Gilbert Speaks on the 1961 Film: The Innocents

12 Nov

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When is a ghost story so much more than a tale of spirits and hauntings? I enjoy watching classic movies and Turner Movie Channel is my go to channel when I am unable to sleep, which this past week has been almost every night since November 8, 2016. Is it possible to be possessed by a spirit? This is what this Jack Clayton film tries to answer.

Plot

The Innocents is a British supernatural/gothic film that stars Deborah Kerr, Michael Redgrave, Mega Jenkins, Martin Stephens and Pamela Franklin. Directed and produced by Jack Clayton the film in basses on a Henry James novella, The Turn of the Screw, which was published in 1898. It is interesting to note that Truman Capote was one of the screenplay writers. The title of the film is from the Archibald stage adaptation of the novella.

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The film, which is featured in black and white, begins when a governess, Miss Giddens (Deborah Kerr), is hired by a wealthy bachelor (Michael Redgrave) to look after his orphaned niece and nephew. This is the first governess job for Miss Giddens, but the uncle overlooks this inexperience and lack of professional references because he wants to travel and has no time for children. The uncle’s parting orders to Miss Giddens is a blatant example of his non-commitment to family; “Don’t contact me.” Luckily for Miss Giddens, there is a kindly housekeeper, Mrs. Grose (Megs Jenkins), who tries to ease Giddens into the role of governess.

The first few days go by without a hitch because Miss Giddens only has little Flora (Pamela Franklin) to care for due to the fact that Flora’s brother, Miles (Martin Stephens) is away at boarding school. Flora is a lovely child and Giddens and the child bond quickly. It isn’t until Miles is expelled from school that things begin to go strange, especially since Flora becomes more secretive now that her older brother is home.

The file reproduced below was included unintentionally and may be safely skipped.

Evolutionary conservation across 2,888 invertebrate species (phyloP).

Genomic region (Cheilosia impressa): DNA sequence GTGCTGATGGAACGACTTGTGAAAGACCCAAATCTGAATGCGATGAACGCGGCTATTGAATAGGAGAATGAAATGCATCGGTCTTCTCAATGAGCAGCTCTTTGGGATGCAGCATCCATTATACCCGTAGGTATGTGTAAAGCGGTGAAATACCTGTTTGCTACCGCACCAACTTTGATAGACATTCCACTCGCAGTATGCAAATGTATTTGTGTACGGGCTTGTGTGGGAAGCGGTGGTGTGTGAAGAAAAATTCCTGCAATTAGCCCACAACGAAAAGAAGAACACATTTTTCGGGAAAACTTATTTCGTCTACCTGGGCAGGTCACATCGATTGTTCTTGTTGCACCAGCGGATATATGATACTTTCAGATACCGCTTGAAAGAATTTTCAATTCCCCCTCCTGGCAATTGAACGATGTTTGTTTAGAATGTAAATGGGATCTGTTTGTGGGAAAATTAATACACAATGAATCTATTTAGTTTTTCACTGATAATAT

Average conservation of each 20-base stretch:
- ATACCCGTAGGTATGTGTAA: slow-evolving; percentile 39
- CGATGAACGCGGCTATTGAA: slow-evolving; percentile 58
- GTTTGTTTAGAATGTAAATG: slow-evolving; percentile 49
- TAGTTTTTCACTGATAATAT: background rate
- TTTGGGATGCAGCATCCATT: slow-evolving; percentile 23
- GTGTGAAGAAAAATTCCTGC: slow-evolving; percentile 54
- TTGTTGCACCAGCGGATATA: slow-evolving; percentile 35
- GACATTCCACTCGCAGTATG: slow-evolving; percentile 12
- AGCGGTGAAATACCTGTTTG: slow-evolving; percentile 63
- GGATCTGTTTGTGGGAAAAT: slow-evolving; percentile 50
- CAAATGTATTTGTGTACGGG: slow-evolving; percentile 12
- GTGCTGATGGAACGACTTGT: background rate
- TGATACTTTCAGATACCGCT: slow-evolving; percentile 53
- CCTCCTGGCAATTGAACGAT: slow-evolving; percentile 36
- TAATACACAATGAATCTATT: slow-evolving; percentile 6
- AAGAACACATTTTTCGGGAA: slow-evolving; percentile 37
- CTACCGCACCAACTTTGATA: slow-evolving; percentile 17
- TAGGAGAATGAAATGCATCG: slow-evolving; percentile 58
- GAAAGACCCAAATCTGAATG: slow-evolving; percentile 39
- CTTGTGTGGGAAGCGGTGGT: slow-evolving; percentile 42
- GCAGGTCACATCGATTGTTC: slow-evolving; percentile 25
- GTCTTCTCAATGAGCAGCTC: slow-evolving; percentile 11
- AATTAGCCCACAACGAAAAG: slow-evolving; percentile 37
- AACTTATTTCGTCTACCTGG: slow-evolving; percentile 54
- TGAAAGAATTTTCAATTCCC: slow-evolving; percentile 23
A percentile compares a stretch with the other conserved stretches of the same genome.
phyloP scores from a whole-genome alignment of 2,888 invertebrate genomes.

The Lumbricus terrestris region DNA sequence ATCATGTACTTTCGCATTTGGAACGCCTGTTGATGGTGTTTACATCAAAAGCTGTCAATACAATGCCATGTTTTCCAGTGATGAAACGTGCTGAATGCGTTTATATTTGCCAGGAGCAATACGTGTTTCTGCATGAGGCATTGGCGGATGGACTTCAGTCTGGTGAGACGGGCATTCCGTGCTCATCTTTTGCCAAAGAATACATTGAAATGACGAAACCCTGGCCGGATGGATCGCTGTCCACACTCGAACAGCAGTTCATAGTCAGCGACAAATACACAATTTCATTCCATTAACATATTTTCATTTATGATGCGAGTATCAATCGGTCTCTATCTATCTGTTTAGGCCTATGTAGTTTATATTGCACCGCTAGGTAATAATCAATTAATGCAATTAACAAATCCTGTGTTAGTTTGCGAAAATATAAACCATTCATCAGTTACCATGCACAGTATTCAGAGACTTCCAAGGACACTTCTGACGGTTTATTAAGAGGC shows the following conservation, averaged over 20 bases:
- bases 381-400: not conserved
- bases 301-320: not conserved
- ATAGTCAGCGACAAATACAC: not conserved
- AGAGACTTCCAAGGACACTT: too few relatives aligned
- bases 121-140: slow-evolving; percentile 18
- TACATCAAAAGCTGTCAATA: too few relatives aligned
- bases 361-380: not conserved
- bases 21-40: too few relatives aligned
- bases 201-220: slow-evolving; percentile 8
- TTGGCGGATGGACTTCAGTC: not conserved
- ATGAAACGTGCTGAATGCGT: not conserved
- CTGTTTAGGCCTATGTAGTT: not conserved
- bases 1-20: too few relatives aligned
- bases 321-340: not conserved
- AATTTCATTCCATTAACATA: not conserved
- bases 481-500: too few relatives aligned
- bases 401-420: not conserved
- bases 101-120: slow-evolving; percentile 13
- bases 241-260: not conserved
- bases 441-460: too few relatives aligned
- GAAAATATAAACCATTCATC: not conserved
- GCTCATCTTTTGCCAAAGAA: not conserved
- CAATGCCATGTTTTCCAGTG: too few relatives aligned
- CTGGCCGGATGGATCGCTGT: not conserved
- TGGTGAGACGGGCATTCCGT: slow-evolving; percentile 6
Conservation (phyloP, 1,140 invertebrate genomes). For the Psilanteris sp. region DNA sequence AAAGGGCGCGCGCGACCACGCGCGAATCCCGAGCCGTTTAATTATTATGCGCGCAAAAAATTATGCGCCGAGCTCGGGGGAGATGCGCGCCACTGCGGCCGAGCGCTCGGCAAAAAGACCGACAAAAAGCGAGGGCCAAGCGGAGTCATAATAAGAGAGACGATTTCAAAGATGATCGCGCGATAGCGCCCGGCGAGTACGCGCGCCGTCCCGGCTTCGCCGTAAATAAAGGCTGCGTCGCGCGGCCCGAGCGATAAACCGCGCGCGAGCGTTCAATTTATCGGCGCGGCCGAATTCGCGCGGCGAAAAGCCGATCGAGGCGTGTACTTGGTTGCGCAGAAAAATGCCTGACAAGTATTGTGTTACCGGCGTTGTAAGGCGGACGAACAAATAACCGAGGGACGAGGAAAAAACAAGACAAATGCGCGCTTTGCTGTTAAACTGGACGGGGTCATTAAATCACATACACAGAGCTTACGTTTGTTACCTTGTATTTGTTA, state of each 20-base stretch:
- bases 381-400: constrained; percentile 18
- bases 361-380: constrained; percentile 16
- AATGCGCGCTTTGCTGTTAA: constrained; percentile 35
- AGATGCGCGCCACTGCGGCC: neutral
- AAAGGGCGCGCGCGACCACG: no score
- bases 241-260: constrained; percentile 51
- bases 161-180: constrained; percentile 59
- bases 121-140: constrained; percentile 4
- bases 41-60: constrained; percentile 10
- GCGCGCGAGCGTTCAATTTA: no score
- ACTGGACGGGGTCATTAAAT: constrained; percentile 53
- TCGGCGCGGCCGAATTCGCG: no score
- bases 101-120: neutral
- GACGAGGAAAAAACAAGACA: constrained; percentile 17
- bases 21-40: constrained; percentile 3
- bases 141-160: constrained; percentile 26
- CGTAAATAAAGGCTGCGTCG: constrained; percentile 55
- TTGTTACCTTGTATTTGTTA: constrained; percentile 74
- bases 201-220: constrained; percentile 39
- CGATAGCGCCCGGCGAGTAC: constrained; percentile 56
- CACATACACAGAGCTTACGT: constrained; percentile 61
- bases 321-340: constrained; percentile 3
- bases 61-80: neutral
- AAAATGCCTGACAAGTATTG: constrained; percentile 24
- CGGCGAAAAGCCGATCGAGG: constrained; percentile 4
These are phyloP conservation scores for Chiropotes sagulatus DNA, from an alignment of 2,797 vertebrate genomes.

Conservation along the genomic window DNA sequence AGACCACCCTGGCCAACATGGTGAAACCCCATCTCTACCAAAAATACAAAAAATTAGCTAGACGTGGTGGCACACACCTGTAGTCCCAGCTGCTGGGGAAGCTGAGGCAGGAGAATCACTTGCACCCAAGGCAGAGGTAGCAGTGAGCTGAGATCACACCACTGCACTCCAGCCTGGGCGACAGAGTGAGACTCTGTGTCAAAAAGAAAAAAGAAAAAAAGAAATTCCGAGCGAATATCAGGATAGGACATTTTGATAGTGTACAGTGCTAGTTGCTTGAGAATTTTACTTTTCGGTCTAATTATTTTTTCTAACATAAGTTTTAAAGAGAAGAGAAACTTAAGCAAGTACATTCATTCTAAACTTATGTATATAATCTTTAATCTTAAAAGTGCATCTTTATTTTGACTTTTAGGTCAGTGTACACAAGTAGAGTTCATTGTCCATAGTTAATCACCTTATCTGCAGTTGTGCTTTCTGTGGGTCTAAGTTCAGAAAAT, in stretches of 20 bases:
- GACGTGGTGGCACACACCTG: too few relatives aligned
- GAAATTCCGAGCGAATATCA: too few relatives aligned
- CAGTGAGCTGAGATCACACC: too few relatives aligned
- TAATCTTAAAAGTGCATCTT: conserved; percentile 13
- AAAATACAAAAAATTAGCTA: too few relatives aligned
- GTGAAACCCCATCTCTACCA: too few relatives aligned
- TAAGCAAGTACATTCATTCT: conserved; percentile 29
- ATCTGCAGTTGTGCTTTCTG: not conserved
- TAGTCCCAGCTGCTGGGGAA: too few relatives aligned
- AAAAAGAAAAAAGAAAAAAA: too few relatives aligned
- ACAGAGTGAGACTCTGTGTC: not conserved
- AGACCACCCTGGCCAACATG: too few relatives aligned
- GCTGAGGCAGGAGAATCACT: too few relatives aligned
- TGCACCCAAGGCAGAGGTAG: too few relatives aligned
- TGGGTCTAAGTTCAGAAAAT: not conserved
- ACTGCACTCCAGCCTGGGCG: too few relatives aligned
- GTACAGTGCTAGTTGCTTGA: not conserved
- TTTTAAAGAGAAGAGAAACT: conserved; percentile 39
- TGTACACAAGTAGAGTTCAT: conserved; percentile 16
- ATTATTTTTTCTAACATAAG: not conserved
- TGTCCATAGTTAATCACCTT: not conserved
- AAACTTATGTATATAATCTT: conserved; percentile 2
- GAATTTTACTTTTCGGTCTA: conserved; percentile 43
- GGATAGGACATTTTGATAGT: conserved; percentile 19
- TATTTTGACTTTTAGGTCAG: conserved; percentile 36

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Miles is charming in a mature way that is unsettling. He seems to know when to use his charm and puppy dog eyes to avoid questioning or to distract his governess. Soon after Miles returns home, Miss Giddens begins seeing the spirit of a young woman and a young man. She thinks the children are also able to see these spirits even though the rest of the house staff is oblivious to them. When Miss Giddens describes the two apparitions to the housekeeper, Mrs. Grose tells the young governess who the spirits are. Convinced that the spirits of the former governess, Miss Jessel (Clytie Jessop) and the abusive valet, Peter Quint (Peter Wyngarde), are possessing the children, Miss Giddens decides to take it upon herself to banish the ghosts.

Conclusion

This film presented the possibility that two ghosts were lovers, who may have carried on their sexual escapades in front of the children. Did the spirits return in hopes of uniting and carrying on their illicit affair by possessing the young Miles and Flora? Were the children aware of the ghosts or was the whole thing a figment of Miss Giddens imagination?

Miss Giddens’ inexperience with children left her at a disadvantage and, the uncle’s orders to never contact him left her at the mercy of her naivety. Miss Giddens was a young woman who was clearly out of her element and anything out of the norm of how she expected children to act would have seemed bizarre to her. But, she truly cared for these children and so the blame for their unusual behavior had to be placed at the feet of ghosts.

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People like me, who deal with the dead, know that it is possible for a spirit to possess another person, or at the least, have an influence over their emotions. The fact that Miles and Flora behaved strangely could have been due to their knowledge that they were considered unwanted burdens to their uncle. If Miles and Flora had formed an attachment to the former governess, then her suicide must have had a horrific effect on them. What would make the notion of possession feasible is if the children did witness the sexual escapades of Miss Jessel and Peter Quint. The children would then be more open to allowing the spirits to enter them.

In the end, Miss Giddens’ desire to save the children led to the death of a child. I was left with the sinking feeling that what we were lead to believe was a haunting was really a case of repressed sexuality. What does that lingering kiss on the lips of the dead boy tell us about Miss Giddens? Sometimes the scariest part of a ghost story isn’t the ghosts. Do you agree?

 

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